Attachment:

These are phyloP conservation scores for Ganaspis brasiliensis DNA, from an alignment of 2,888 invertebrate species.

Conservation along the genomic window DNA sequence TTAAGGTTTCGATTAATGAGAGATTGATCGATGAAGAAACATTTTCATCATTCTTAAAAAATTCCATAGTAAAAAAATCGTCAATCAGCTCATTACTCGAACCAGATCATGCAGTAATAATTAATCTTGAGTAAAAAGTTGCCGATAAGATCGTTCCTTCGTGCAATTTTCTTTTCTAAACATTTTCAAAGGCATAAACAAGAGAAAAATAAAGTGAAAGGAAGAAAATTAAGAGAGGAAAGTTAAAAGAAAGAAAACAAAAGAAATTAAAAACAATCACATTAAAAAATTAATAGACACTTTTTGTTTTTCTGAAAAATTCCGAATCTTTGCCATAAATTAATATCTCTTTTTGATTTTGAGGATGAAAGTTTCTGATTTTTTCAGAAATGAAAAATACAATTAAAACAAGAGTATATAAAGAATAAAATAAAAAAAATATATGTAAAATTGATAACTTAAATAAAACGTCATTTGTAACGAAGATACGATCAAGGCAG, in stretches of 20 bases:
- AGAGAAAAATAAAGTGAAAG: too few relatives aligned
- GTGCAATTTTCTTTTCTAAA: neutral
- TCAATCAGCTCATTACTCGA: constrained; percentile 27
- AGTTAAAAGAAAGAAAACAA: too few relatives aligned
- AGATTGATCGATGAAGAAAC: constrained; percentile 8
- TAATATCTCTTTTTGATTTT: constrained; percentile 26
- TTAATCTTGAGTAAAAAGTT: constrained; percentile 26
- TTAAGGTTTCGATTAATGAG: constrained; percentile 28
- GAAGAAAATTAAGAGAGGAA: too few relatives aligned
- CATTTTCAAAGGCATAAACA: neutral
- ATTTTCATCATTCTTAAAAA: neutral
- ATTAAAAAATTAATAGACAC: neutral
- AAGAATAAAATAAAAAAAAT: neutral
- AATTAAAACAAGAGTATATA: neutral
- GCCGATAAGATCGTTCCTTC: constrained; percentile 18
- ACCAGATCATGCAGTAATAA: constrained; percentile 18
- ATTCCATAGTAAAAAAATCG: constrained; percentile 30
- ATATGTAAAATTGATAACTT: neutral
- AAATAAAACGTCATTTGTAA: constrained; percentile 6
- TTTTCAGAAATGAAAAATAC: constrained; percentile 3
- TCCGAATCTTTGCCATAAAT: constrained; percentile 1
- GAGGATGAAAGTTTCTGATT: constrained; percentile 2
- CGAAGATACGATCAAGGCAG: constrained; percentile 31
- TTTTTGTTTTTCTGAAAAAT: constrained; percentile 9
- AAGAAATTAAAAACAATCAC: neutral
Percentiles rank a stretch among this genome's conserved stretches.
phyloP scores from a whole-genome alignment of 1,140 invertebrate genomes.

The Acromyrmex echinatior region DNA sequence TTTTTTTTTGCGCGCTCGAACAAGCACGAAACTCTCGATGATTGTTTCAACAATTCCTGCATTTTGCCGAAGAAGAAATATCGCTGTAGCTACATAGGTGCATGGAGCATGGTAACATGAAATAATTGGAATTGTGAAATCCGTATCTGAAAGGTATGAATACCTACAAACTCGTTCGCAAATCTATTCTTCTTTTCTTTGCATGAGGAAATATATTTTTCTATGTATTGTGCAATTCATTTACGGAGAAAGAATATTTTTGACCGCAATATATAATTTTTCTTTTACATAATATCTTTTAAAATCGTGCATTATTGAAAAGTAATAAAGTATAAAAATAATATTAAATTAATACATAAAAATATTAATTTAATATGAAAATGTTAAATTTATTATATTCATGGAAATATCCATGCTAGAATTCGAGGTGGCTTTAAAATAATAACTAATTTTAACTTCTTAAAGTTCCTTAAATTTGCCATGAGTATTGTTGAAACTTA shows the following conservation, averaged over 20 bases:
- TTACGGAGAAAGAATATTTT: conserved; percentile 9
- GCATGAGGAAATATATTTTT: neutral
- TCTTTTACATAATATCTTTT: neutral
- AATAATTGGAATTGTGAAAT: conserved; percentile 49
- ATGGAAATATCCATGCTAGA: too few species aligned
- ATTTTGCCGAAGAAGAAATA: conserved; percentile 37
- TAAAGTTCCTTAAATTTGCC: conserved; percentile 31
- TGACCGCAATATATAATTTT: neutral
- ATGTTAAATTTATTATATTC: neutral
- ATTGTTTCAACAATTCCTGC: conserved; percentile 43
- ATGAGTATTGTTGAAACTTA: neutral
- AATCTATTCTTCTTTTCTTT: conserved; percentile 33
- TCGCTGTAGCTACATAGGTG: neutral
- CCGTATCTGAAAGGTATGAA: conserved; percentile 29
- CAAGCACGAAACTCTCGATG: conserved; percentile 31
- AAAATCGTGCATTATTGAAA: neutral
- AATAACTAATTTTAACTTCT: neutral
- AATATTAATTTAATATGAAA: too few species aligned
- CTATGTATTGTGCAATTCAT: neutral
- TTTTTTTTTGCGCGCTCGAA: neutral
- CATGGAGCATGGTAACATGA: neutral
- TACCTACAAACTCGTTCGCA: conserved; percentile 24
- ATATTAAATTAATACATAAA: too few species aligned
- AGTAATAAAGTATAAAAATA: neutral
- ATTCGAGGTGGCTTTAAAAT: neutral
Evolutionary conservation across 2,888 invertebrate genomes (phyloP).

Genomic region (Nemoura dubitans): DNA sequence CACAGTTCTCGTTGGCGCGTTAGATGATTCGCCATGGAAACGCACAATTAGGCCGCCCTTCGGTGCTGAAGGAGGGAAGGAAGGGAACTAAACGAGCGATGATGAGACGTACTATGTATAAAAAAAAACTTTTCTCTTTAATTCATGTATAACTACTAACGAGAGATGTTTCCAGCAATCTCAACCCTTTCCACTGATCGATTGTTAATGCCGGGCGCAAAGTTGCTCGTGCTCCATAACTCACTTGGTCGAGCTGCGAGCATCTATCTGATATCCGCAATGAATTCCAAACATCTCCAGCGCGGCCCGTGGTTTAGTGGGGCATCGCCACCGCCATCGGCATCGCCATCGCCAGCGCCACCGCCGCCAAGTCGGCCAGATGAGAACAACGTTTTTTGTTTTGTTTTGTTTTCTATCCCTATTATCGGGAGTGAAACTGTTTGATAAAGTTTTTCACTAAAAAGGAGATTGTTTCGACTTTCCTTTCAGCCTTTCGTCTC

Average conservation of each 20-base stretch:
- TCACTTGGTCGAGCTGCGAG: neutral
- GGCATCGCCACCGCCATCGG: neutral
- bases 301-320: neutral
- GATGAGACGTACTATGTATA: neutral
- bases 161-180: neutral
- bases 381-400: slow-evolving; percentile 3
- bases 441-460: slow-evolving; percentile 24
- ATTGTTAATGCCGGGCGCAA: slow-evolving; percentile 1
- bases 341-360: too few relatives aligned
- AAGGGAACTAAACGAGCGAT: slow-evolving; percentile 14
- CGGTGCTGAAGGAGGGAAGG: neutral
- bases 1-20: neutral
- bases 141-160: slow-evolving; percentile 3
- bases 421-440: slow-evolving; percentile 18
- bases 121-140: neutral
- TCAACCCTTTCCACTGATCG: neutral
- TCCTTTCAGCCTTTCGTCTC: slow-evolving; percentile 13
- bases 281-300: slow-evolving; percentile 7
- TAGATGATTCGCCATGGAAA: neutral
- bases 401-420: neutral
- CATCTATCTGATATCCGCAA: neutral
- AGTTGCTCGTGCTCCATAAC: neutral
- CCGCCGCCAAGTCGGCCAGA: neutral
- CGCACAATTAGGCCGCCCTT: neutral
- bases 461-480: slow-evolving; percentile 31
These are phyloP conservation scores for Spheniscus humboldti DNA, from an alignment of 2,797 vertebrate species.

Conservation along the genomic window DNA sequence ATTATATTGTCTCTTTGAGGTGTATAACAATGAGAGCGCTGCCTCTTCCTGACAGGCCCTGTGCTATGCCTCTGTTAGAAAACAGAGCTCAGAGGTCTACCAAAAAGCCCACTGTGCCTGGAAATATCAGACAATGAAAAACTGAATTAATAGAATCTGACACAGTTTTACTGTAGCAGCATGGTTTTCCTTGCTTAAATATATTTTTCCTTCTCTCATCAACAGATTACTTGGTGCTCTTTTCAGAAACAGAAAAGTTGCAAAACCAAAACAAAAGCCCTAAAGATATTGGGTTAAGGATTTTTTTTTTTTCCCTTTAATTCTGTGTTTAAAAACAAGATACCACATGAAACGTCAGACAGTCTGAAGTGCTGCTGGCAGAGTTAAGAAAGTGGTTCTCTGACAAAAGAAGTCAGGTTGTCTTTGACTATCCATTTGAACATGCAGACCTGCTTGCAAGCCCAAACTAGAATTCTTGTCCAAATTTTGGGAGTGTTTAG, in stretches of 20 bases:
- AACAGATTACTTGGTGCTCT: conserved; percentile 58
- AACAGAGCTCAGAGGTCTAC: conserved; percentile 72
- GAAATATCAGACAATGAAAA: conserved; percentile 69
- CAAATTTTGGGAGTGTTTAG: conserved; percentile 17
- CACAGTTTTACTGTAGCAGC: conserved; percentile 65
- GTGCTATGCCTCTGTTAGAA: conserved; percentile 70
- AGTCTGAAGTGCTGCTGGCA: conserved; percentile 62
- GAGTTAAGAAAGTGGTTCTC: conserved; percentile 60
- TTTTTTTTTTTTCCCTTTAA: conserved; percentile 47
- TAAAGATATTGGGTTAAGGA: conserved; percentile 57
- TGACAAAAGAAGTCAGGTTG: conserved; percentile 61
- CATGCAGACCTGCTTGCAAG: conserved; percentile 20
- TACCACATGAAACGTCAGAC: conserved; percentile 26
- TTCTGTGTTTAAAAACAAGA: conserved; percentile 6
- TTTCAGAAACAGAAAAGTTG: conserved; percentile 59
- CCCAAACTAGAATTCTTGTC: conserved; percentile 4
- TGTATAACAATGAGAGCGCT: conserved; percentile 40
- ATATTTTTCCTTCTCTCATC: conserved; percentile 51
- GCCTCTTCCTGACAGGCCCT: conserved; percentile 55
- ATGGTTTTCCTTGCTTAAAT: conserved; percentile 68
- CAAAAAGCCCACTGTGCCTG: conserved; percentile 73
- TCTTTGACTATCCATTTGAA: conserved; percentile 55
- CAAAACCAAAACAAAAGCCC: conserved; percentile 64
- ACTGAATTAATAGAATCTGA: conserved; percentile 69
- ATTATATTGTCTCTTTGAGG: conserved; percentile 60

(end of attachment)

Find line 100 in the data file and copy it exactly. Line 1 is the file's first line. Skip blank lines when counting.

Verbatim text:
- TTTCAGAAACAGAAAAGTTG: conserved; percentile 59